If I choose to teach a 2-unit first-year seminar, which at my university is rewarded with a research stipend instead of a salary, I need to do all the planning on my own time, and make up any hours I miss during the day. I suppose I could argue that I don't need to make up the very few hours missed during the day (typically 2 hours/week for one quarter each year) because teaching a first-year seminar allows me to experiment and innovate, and I'll pass the wisdom gleaned from these experiences onto other faculty, which is definitely part of my regular job. It gets messy, though, as the teaching center runs the first-year seminar program, and I don't want to make it look as if I'm double dipping.

If I were to teach a course in a department, I would need to figure out what percentage one course equals over the course of a year. So if I taught one course in a department where adjuncts typically teach seven courses a year, then 1/7 of my salary over the course of the year would be paid at the adjunct rate, with 6/7 paid at the staff rate. This actually ends up being a bad deal for me financially.

During part of the year, I do adjunct one evening a week at another university--because my university doesn't offer a program in that specialty. In that case, I do have to leave my regular staff job in the afternoon and I make up those hours later.

As is probably becoming clear, my position, while classified as staff, really occupies a borderlands between "faculty" and "staff," and that can be really frustrating at times. It means that this December I lose my office and move into a cubicle. But it also means I can have a more flexible schedule than the clerical staff in my department. Sometimes I may work a 35-hour week and sometimes I work a 50-hour week, which is fine as I'm also considered an exempt employee.

It also means I don't have the union protection that both the adjuncts and clerical staff enjoy.

On my better days, I look at it this way: The university is getting someone to teach whom it considers skilled enough to help t-t faculty improve their own teaching--but it doesn't have to pay me as a full colleague to these people, even though I do research and a ton of service. At the same time, I benefit because they're paying me better than they pay adjuncts whose Ph.D.s are as newly minted as mine.

If you figure out an elegant solution to my hybridity, DD, please share!
 
Assuming you don't want to renegotiate existing contracts (with faculty, adjuncts, and staff), it strikes me the easiest way to deal with this is to treat the teaching of a course as one they are an adjunct for.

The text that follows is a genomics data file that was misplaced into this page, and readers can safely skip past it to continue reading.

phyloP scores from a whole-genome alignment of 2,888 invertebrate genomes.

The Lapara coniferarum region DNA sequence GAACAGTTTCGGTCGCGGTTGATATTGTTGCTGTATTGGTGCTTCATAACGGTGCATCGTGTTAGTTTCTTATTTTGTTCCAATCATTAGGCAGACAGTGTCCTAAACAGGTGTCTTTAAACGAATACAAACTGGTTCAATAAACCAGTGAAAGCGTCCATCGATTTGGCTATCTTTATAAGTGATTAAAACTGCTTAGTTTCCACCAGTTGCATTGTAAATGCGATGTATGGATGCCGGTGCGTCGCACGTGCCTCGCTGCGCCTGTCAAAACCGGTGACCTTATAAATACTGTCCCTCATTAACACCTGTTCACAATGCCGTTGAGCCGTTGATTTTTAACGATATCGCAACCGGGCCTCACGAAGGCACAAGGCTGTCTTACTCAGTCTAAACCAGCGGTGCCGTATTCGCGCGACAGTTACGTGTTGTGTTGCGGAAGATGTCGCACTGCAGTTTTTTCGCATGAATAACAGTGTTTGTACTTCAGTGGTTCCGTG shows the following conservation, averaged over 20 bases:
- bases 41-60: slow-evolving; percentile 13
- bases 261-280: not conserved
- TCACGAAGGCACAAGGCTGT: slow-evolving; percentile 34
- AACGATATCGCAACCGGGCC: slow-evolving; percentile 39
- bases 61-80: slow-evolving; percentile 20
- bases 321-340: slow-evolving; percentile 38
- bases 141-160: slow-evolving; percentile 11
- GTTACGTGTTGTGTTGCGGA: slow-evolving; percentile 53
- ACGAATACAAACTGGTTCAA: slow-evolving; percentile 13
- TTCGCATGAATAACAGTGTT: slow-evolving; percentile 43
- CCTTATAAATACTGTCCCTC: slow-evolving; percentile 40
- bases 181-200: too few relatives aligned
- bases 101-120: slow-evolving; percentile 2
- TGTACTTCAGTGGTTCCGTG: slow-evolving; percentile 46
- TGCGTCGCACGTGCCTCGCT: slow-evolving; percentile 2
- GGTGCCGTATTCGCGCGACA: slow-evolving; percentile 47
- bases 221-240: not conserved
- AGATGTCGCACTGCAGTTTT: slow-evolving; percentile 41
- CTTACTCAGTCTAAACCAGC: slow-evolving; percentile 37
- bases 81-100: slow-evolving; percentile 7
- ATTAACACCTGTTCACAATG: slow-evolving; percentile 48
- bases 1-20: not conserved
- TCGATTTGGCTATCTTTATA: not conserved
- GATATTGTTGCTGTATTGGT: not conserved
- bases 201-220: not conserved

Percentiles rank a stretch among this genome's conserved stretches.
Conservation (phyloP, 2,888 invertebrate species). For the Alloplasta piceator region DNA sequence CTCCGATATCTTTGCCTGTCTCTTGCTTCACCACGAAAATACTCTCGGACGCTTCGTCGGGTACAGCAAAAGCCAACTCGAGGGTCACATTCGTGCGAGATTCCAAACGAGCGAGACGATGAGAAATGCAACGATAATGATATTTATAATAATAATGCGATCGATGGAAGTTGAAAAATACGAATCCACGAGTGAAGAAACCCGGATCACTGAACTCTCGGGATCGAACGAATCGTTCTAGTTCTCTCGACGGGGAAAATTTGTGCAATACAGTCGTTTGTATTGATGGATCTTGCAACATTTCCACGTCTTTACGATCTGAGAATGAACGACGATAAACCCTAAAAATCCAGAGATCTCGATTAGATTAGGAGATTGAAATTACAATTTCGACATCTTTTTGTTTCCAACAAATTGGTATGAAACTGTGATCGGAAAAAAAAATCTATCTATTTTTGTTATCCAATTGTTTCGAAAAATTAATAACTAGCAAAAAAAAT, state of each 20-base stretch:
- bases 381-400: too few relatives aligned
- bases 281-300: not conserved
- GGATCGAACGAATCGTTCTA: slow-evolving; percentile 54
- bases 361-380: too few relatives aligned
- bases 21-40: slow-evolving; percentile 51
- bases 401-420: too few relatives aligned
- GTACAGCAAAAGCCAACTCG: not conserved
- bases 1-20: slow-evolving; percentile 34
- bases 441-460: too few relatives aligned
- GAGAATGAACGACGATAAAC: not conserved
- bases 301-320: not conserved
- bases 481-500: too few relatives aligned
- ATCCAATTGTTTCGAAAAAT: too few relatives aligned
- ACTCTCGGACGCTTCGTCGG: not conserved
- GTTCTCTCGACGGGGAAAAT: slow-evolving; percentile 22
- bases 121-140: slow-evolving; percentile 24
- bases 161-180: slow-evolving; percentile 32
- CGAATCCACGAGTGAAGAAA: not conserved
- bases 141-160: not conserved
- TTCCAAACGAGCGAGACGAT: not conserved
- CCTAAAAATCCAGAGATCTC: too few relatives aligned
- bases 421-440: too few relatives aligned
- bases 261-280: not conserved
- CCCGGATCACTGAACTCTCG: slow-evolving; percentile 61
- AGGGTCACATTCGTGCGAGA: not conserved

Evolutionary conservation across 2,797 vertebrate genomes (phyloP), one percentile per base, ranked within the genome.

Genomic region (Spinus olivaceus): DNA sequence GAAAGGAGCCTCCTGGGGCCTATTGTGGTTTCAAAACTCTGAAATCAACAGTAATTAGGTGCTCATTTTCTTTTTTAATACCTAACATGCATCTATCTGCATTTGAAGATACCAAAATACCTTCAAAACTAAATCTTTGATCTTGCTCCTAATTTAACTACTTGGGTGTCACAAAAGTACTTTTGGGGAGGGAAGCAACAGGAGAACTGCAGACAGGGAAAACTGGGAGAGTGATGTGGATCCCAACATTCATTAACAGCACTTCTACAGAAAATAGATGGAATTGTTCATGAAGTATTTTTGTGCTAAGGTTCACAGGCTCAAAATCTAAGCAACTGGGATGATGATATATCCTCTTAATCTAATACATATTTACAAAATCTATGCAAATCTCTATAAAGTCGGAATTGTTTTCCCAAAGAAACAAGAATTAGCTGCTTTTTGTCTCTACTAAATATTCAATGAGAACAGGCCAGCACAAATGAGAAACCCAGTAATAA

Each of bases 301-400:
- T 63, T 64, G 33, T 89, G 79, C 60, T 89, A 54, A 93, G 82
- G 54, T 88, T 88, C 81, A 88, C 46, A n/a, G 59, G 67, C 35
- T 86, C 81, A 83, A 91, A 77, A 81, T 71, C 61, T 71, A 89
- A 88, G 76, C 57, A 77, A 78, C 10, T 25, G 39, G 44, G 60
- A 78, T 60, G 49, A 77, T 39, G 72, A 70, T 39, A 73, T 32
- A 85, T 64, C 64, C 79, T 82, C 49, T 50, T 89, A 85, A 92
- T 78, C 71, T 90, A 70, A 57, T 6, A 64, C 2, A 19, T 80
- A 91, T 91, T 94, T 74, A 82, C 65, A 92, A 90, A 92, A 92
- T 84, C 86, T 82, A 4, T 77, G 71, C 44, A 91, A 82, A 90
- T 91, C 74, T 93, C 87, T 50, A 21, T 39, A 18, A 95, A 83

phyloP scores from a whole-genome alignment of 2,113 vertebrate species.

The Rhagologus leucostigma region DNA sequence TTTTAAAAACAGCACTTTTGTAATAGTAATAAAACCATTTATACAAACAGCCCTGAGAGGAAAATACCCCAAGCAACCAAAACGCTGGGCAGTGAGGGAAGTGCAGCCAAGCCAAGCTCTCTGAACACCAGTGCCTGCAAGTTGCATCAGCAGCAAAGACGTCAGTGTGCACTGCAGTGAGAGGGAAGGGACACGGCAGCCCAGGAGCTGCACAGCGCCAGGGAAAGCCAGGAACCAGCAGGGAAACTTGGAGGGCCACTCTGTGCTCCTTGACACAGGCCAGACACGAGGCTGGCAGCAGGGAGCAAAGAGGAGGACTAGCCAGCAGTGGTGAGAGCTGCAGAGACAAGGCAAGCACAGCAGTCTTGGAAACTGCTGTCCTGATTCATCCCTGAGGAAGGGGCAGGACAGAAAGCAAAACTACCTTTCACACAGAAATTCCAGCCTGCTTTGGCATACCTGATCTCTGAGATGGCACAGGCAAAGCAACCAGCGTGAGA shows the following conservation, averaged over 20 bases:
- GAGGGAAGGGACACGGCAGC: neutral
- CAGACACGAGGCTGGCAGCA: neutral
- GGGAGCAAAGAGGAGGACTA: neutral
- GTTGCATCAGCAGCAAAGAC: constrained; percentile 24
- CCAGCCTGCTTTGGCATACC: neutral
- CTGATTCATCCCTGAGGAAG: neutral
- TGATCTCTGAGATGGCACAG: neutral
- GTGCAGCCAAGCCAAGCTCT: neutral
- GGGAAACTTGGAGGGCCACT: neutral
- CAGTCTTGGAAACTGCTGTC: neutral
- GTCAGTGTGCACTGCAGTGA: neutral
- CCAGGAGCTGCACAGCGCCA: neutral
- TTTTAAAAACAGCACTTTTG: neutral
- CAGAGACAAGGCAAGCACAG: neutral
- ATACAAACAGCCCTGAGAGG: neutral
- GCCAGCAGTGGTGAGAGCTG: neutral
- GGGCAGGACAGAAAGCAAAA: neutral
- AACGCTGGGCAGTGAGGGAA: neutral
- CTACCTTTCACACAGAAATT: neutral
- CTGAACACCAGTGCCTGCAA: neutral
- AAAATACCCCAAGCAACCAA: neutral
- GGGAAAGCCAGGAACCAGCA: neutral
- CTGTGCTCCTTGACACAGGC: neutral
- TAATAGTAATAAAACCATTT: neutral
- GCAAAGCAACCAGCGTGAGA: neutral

To handle the time off during the day, work out the hours and reduce their salary and benefits by a pro-rated amount (or whatever you normally do for part-time employees).
 
Once upon a time, my CA community college used to allow full-time staff to teach, but only during evening hours as overload (it was just too messy to manage the daytime hours - as you point out). Then someone brought up the existence of a nasty overtime formula the college technically has to pay for any hours exceeding a full load, so the college stopped allowing full-time staff to teach altogether. There are a number of full-time staff who are really upset about the policy because they love teaching, but the administration stands firm against it.

Currently, the alternative my college uses is to let staff members teach IF they have a staff load under 100% - there are currently two of us who do it. We are both 75% (30-hour/week) staff members who are allowed to teach one or two classes per semester on an adjunct basis. As long as we stay under a 100% load, it doesn't matter where we put those hours - both of us usually teach right in the middle of our workday. There was a whole debacle about this last year (I'm the one who wrote with the following inquiry: http://suburbdad.blogspot.com/2008/07/ask-administrator-case-of-phantom.html) about how much of a load is allowed to make up that last fraction (10 hours vs. 25% of a full faculty load), but that has since been resolved. The formula used is similar to what the college uses when full time counselors teach: 1 hour in the classroom is equal to 2 hours of "office work." I can teach one 3 or 4 unit class per semester, and that makes up a 25% teaching load.

I did recently meet a colleague from southern California whose college does allow him (a full-time staff member) to teach a class adjunct. The college does it by paying the awful overtime formula. I don't know if that is easier than calculating how many of one kind of work equals so much of another. As an FYI, the formula falls under the FLSA - Federal Labor Standards Act - so it shouldn't be just a weird California thing.

- CA Community College Staff/Faculty member
 
LOL..

the tweedy sense of entitlement here is redolent of the old days.

The bad news for all of us in the ivy is that teaching is more and more about.. well results.

This probably won't have a ton of impact in the evergreen disciplines, which I surely hope continue to be important, as I teach in one. But, holy cow...

aren't the clever ones, the intellectuals, the whatevers, supposed to be able to see past a class system?

And, LOL, my word verification is "bless" so I must be right. ;-)